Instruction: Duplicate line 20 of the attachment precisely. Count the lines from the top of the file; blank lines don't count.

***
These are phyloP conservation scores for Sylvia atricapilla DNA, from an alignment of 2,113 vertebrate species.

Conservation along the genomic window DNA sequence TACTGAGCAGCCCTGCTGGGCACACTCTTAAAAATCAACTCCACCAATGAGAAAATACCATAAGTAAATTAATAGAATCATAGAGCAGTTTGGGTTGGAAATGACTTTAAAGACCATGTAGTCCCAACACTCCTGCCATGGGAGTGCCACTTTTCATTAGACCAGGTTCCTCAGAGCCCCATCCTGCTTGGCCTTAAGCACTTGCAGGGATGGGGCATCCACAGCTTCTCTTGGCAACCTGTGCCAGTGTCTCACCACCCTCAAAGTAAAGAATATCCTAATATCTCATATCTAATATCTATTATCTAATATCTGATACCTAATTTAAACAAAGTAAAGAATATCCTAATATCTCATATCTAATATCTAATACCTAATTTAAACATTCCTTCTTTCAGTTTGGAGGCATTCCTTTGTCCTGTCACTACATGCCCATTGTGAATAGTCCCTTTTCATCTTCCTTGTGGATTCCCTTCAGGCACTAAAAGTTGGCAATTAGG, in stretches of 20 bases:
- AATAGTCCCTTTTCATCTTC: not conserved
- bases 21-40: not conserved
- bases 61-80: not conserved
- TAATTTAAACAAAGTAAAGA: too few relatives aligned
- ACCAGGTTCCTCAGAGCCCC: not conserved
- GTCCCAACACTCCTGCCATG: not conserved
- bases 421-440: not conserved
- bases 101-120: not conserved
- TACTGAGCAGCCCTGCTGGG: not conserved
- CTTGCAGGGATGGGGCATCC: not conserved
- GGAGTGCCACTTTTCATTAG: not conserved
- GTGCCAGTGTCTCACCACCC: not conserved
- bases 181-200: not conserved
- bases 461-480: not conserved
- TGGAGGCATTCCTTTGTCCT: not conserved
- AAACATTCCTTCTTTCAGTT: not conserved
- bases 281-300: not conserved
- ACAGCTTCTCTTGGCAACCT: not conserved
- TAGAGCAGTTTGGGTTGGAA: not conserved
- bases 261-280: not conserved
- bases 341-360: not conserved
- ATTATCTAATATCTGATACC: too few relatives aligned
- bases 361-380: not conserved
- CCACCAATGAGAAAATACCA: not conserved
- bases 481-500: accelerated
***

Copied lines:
- ACAGCTTCTCTTGGCAACCT: not conserved